The Blue Sky Blog

An ongoing series of informational entries

 Effective Oct 1 2020, I will office at 5070 S Collins St  Suite #208. This is in the Harrison Aviation Building at Arlington Municipal Airport - KGKY

I am still a one man shop. Please use the online scheduler.

Questions? Call me 2146936075

AME Medical Brief- How to improve night vision

Days are getting shorter and daylight savings change is here. So how to see better at night?

The Rods are the photoreceptors in our eyes that primarily help with night vision. They are concentrated at the periphery of the retina. This gives us a night-blind spot in our central vision. You will see better at night if you if you look at objects off center. Using your scan, you will see things better in the periphery.

Night vision adaptation takes 30 minutes. That’s why the movie theater looks so dark when you walk into it. Avoid bright white lights. Close one eye temporarily when seeing another planes taxi light. Turn off the strobe light when taxing. Prepare the cockpit lighting. Turn the panel lights down. Don’t forget the IPAD! Red lights are friendly to the rod photoreceptor so use a flashlight with a red bulb or filter.

Review aircraft lighting. Is that plane coming or going? Red on left, Green on right!

Review the visual illusions- An over bright runway lights or approach lights will give an illusion of less distance so turn the lights down. Did you preflight/brief the airport lighting? Another illusion is auto kinesis- staring at a single light in a dark background causes it to move. Prevent this by continuing your visual scan.

Using Oxygen at night when in the 5k to 12K altitude range will improve night vision. It will reduce fatigue as well.

See the eye doctor yearly. Class 3 vision standards only require 20/40 vision. Your vision might improve to 20/20 with glasses. Do you have an early cataract?

A healthy diet matters. Yes, those carrots have Vit A. Those fried onion rings? - not so much!

Fly Safe!

Drew Sambell MD AME questions? 214 693 607five At KGKY in the Harrison Aviation Building

Reminder- You are grounded for 48 hours after receiving a CV-19 vaccine. Booster included. 

Our Latest Blog Entry 1/05/2019

Cognitive decline and the Aging Pilot

  This is a very complicated issue. Its very hard for AMEs to assess this during a single visit. An excellent article on the subject can be found at

Some points to consider

- Its a serious problem as very few pilots self report any cognitive decline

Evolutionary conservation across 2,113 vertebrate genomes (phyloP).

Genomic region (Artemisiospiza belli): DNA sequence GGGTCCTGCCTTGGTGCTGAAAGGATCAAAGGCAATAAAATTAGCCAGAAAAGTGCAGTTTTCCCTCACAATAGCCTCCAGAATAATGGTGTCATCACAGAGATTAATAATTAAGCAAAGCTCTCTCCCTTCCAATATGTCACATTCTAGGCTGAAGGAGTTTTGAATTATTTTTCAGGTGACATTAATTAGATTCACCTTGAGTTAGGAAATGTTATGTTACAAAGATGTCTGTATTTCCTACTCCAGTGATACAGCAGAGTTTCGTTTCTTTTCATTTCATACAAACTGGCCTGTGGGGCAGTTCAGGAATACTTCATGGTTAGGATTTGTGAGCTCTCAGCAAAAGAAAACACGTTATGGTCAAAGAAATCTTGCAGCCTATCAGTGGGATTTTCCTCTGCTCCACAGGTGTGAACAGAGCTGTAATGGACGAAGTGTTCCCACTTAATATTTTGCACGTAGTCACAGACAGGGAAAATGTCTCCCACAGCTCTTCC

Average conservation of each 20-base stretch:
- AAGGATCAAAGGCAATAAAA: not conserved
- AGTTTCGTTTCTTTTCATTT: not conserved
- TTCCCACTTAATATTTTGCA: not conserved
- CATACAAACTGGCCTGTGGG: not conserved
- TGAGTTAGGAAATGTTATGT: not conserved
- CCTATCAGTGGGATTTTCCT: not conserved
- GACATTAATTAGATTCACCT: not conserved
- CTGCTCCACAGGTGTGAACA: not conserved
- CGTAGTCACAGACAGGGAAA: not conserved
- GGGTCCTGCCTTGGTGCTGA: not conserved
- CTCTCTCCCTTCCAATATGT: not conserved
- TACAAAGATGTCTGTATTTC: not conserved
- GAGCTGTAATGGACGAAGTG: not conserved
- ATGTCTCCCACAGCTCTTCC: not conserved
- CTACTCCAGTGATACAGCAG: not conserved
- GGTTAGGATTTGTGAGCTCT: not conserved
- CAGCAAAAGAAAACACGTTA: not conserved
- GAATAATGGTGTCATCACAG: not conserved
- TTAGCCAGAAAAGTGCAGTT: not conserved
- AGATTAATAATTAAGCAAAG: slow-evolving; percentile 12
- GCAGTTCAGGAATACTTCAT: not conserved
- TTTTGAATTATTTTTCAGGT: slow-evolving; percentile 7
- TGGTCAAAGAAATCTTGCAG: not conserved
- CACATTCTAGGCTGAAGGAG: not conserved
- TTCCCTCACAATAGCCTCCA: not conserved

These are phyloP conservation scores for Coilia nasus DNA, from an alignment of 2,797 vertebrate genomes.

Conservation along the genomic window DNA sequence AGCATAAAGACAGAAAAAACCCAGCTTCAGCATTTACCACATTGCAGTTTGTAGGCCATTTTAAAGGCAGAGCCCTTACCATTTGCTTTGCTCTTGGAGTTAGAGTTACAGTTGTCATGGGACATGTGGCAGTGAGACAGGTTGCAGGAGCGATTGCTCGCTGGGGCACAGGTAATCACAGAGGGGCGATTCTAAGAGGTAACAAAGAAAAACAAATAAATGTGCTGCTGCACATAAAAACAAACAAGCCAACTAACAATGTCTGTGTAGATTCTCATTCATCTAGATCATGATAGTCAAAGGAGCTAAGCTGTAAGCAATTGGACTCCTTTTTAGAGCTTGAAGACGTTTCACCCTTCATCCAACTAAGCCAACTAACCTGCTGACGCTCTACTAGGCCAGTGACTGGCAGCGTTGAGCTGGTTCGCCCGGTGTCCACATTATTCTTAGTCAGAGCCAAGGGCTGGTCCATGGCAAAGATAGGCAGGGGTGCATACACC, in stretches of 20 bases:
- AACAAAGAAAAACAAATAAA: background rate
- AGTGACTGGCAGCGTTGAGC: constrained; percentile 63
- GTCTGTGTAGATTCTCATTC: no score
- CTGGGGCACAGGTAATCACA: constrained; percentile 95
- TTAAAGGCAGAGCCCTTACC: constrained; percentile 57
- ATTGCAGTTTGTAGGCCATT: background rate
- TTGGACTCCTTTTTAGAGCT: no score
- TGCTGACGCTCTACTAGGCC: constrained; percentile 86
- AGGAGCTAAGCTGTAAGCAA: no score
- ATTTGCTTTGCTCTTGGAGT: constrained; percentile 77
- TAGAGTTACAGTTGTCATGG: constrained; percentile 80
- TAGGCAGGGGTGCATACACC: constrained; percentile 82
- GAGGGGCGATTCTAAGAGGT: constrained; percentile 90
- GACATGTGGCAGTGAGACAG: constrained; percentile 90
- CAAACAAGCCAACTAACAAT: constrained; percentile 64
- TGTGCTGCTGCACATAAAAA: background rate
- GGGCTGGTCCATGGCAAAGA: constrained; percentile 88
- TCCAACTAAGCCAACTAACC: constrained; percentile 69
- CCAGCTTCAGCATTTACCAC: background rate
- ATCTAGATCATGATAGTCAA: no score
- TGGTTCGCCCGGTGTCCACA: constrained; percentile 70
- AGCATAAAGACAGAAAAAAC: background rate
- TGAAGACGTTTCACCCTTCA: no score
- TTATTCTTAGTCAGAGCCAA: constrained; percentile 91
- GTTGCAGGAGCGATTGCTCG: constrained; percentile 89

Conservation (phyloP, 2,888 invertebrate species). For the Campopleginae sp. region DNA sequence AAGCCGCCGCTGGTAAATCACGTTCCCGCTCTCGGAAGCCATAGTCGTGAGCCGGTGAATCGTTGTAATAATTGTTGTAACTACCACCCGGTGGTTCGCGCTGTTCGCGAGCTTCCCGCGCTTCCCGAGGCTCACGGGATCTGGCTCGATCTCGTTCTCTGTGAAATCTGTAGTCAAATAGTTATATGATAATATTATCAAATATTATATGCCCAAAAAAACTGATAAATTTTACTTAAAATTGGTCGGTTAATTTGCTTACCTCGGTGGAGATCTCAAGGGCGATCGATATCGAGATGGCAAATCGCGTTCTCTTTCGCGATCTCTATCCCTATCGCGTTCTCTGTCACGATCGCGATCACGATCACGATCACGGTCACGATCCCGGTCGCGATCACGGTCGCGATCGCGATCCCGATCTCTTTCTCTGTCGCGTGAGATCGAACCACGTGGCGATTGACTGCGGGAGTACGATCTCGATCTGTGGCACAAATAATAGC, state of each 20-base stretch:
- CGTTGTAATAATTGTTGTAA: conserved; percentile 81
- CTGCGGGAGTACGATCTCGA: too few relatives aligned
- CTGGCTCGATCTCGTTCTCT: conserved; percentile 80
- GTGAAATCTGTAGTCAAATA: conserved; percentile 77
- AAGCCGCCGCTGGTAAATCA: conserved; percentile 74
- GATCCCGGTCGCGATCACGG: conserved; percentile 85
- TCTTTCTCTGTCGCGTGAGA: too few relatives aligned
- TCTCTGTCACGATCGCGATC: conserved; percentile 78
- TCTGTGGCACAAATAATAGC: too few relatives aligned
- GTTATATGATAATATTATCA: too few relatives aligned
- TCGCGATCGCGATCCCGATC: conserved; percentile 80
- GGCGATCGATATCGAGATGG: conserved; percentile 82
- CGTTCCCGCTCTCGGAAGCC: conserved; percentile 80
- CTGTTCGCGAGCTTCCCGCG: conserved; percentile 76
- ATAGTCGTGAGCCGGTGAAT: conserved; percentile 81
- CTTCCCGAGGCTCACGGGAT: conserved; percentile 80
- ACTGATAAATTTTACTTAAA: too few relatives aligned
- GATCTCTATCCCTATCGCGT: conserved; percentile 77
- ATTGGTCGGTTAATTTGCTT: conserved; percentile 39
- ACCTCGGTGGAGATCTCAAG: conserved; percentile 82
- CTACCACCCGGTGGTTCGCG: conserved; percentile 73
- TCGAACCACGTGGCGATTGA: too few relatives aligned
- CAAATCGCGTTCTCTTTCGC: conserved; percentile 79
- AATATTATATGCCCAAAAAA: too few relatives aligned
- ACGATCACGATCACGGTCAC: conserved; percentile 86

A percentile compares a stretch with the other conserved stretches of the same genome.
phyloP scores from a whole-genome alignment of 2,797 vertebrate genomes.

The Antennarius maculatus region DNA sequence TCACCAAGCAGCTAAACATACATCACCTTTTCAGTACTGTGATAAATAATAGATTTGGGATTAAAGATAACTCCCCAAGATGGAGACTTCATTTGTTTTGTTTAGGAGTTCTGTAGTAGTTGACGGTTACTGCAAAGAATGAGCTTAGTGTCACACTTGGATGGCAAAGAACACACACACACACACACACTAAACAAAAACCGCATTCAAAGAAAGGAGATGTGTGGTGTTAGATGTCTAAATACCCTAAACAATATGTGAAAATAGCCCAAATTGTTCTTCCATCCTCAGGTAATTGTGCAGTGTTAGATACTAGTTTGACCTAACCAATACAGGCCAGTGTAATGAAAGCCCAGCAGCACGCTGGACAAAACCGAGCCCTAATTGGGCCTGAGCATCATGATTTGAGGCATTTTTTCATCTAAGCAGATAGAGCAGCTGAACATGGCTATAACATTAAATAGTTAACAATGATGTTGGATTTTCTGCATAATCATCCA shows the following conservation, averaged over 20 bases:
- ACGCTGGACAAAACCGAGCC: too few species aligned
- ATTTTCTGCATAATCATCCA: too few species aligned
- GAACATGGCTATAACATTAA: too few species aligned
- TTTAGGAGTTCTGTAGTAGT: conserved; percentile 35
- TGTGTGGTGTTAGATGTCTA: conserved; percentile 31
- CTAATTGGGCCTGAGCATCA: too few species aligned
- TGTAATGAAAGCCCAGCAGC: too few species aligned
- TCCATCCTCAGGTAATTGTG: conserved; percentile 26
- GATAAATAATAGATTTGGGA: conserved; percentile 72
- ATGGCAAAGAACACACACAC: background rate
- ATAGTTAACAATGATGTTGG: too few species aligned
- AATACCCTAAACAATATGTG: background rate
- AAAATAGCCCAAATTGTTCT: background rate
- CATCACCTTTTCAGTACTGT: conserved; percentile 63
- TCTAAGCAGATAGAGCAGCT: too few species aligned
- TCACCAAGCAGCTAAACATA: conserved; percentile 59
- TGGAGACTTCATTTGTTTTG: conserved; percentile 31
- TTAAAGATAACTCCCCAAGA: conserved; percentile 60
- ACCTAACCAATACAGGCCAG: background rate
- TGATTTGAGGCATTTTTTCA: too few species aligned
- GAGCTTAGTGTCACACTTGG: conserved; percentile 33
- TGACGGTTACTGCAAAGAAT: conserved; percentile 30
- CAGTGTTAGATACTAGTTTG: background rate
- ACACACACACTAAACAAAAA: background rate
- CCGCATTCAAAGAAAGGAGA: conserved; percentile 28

- Most Cognitive decline is gradual and insidious

-Some older pilots with mild decline can adapt and use their vast flying experience to survive in routine conditions. However rapid problem solving in a stressful environment will be compromised.

-Please consider the following 

  -Talk privately with your physician. There may be a treatable cause making you look old!(sleep apnea, hearing loss, vision issues)

   -Get plenty of sleep

   -Raise your personal minimums

   -Consider giving up flying at night

   -Practice emergency procedures more often. Always use a checklist.

   -Fly with a partner. Yes, Get a copilot!

Stay Healthy in 2019.  Blue Sky!

Drew Sambell MD AME

10/7/18 Flu season and the pilot   

I encourage you to talk to your Dr. about the benefits and risks of the flu shot. Personally, I get the flu shot every year. I also believe in vaccinating my kids. So, I am pro- vaccines.

As a pilot, be aware you can have mild arm soreness for 1-2 days after the vaccine. Also, a low-grade fever is possible. You can’t get the flu from the vaccine! There is no official grounding period from the FAA. However, if you are a professional pilot, I would use personal judgement on receiving a vaccine and leaving on a working trip within 24 hours. The vaccine takes 2 weeks to stimulate your immune system and grow antibody’s. That’s why October is a big month for promoting the vaccine. Flu season can start early in November. Some of you travel all around the country and sit near sick people. I suspect most of you would benefit from the flu vaccination.

For more info the CDC has a great website at

As always, call me for your questions

Stay Healthy.

Blue Sky!

August 12, 2018

 The Approach to  65

Are you turning 65 soon?. That usually means you will sign up for medicare insurance. Its complicated but a pretty good source for information is available at However, please pay attention to this "NOTAM"

A significant number of primary care physicians wont accept new medicare patients. However most of them will keep you as a patient when you switch to medicare. So before you approach 65, get established with a good primary care doctor and you will have far less trouble finding a doctor who takes medicare.

Stay Healthy. 

Blue Sky!

Drew Sambell MD AME